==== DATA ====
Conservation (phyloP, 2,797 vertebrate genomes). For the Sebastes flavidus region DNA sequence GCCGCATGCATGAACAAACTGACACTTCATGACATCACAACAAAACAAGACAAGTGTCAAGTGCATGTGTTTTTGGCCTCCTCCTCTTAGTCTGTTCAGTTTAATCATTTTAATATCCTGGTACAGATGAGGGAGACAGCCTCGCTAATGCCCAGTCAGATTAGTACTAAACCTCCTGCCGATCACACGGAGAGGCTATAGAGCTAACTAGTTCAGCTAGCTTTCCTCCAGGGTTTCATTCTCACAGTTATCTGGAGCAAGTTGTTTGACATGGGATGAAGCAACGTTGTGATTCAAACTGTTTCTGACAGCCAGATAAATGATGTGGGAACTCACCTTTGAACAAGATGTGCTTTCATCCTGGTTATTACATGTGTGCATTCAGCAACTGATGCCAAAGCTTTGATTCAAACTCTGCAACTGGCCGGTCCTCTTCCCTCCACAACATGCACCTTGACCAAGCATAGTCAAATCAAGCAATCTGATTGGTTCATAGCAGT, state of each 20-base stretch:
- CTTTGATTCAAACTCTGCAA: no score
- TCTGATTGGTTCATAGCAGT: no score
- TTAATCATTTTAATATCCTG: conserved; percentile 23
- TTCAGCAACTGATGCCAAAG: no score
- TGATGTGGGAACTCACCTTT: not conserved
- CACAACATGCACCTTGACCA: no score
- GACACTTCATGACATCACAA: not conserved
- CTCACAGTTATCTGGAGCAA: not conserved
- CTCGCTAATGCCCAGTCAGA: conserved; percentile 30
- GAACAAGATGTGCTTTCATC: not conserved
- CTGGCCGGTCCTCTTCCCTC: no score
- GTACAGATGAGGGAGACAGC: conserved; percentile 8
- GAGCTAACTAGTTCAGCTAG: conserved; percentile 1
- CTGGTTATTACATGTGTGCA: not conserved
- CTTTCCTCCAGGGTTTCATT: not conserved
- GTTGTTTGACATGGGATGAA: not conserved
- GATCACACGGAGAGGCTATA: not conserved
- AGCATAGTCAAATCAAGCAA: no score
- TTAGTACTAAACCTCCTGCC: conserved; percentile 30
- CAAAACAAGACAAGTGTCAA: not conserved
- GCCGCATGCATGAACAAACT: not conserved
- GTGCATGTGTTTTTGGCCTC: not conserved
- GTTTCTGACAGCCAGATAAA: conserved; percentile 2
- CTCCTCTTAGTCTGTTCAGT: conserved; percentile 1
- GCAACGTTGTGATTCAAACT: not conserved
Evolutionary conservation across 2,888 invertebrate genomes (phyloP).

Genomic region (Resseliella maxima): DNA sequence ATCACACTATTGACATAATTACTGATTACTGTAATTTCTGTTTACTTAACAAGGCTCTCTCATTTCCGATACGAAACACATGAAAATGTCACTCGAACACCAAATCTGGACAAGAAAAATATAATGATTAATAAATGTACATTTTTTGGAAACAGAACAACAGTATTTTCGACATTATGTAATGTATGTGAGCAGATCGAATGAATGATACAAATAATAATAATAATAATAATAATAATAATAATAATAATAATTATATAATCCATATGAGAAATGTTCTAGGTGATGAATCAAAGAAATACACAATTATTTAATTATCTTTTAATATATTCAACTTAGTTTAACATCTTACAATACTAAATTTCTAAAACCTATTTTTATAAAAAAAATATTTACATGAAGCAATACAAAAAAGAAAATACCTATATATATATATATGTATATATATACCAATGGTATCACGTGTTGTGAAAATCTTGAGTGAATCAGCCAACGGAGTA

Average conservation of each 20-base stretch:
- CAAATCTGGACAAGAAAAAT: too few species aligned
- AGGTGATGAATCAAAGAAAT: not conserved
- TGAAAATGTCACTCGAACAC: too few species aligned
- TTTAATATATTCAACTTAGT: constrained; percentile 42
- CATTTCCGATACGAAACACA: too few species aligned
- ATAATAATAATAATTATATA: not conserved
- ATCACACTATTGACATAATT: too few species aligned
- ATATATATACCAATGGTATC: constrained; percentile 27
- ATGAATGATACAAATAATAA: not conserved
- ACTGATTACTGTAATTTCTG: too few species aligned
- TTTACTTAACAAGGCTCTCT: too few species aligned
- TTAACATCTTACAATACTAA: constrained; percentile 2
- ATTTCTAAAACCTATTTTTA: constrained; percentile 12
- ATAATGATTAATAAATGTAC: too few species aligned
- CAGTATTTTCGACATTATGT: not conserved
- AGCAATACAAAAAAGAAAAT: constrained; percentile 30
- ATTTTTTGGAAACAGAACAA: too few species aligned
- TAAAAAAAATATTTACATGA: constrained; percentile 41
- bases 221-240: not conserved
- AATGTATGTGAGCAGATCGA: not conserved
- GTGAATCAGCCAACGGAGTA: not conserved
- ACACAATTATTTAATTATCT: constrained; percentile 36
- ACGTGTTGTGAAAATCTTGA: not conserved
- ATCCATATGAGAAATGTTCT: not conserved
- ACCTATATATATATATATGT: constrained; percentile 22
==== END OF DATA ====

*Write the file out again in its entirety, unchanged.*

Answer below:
Conservation (phyloP, 2,797 vertebrate genomes). For the Sebastes flavidus region DNA sequence GCCGCATGCATGAACAAACTGACACTTCATGACATCACAACAAAACAAGACAAGTGTCAAGTGCATGTGTTTTTGGCCTCCTCCTCTTAGTCTGTTCAGTTTAATCATTTTAATATCCTGGTACAGATGAGGGAGACAGCCTCGCTAATGCCCAGTCAGATTAGTACTAAACCTCCTGCCGATCACACGGAGAGGCTATAGAGCTAACTAGTTCAGCTAGCTTTCCTCCAGGGTTTCATTCTCACAGTTATCTGGAGCAAGTTGTTTGACATGGGATGAAGCAACGTTGTGATTCAAACTGTTTCTGACAGCCAGATAAATGATGTGGGAACTCACCTTTGAACAAGATGTGCTTTCATCCTGGTTATTACATGTGTGCATTCAGCAACTGATGCCAAAGCTTTGATTCAAACTCTGCAACTGGCCGGTCCTCTTCCCTCCACAACATGCACCTTGACCAAGCATAGTCAAATCAAGCAATCTGATTGGTTCATAGCAGT, state of each 20-base stretch:
- CTTTGATTCAAACTCTGCAA: no score
- TCTGATTGGTTCATAGCAGT: no score
- TTAATCATTTTAATATCCTG: conserved; percentile 23
- TTCAGCAACTGATGCCAAAG: no score
- TGATGTGGGAACTCACCTTT: not conserved
- CACAACATGCACCTTGACCA: no score
- GACACTTCATGACATCACAA: not conserved
- CTCACAGTTATCTGGAGCAA: not conserved
- CTCGCTAATGCCCAGTCAGA: conserved; percentile 30
- GAACAAGATGTGCTTTCATC: not conserved
- CTGGCCGGTCCTCTTCCCTC: no score
- GTACAGATGAGGGAGACAGC: conserved; percentile 8
- GAGCTAACTAGTTCAGCTAG: conserved; percentile 1
- CTGGTTATTACATGTGTGCA: not conserved
- CTTTCCTCCAGGGTTTCATT: not conserved
- GTTGTTTGACATGGGATGAA: not conserved
- GATCACACGGAGAGGCTATA: not conserved
- AGCATAGTCAAATCAAGCAA: no score
- TTAGTACTAAACCTCCTGCC: conserved; percentile 30
- CAAAACAAGACAAGTGTCAA: not conserved
- GCCGCATGCATGAACAAACT: not conserved
- GTGCATGTGTTTTTGGCCTC: not conserved
- GTTTCTGACAGCCAGATAAA: conserved; percentile 2
- CTCCTCTTAGTCTGTTCAGT: conserved; percentile 1
- GCAACGTTGTGATTCAAACT: not conserved
Evolutionary conservation across 2,888 invertebrate genomes (phyloP).

Genomic region (Resseliella maxima): DNA sequence ATCACACTATTGACATAATTACTGATTACTGTAATTTCTGTTTACTTAACAAGGCTCTCTCATTTCCGATACGAAACACATGAAAATGTCACTCGAACACCAAATCTGGACAAGAAAAATATAATGATTAATAAATGTACATTTTTTGGAAACAGAACAACAGTATTTTCGACATTATGTAATGTATGTGAGCAGATCGAATGAATGATACAAATAATAATAATAATAATAATAATAATAATAATAATAATAATTATATAATCCATATGAGAAATGTTCTAGGTGATGAATCAAAGAAATACACAATTATTTAATTATCTTTTAATATATTCAACTTAGTTTAACATCTTACAATACTAAATTTCTAAAACCTATTTTTATAAAAAAAATATTTACATGAAGCAATACAAAAAAGAAAATACCTATATATATATATATGTATATATATACCAATGGTATCACGTGTTGTGAAAATCTTGAGTGAATCAGCCAACGGAGTA

Average conservation of each 20-base stretch:
- CAAATCTGGACAAGAAAAAT: too few species aligned
- AGGTGATGAATCAAAGAAAT: not conserved
- TGAAAATGTCACTCGAACAC: too few species aligned
- TTTAATATATTCAACTTAGT: constrained; percentile 42
- CATTTCCGATACGAAACACA: too few species aligned
- ATAATAATAATAATTATATA: not conserved
- ATCACACTATTGACATAATT: too few species aligned
- ATATATATACCAATGGTATC: constrained; percentile 27
- ATGAATGATACAAATAATAA: not conserved
- ACTGATTACTGTAATTTCTG: too few species aligned
- TTTACTTAACAAGGCTCTCT: too few species aligned
- TTAACATCTTACAATACTAA: constrained; percentile 2
- ATTTCTAAAACCTATTTTTA: constrained; percentile 12
- ATAATGATTAATAAATGTAC: too few species aligned
- CAGTATTTTCGACATTATGT: not conserved
- AGCAATACAAAAAAGAAAAT: constrained; percentile 30
- ATTTTTTGGAAACAGAACAA: too few species aligned
- TAAAAAAAATATTTACATGA: constrained; percentile 41
- bases 221-240: not conserved
- AATGTATGTGAGCAGATCGA: not conserved
- GTGAATCAGCCAACGGAGTA: not conserved
- ACACAATTATTTAATTATCT: constrained; percentile 36
- ACGTGTTGTGAAAATCTTGA: not conserved
- ATCCATATGAGAAATGTTCT: not conserved
- ACCTATATATATATATATGT: constrained; percentile 22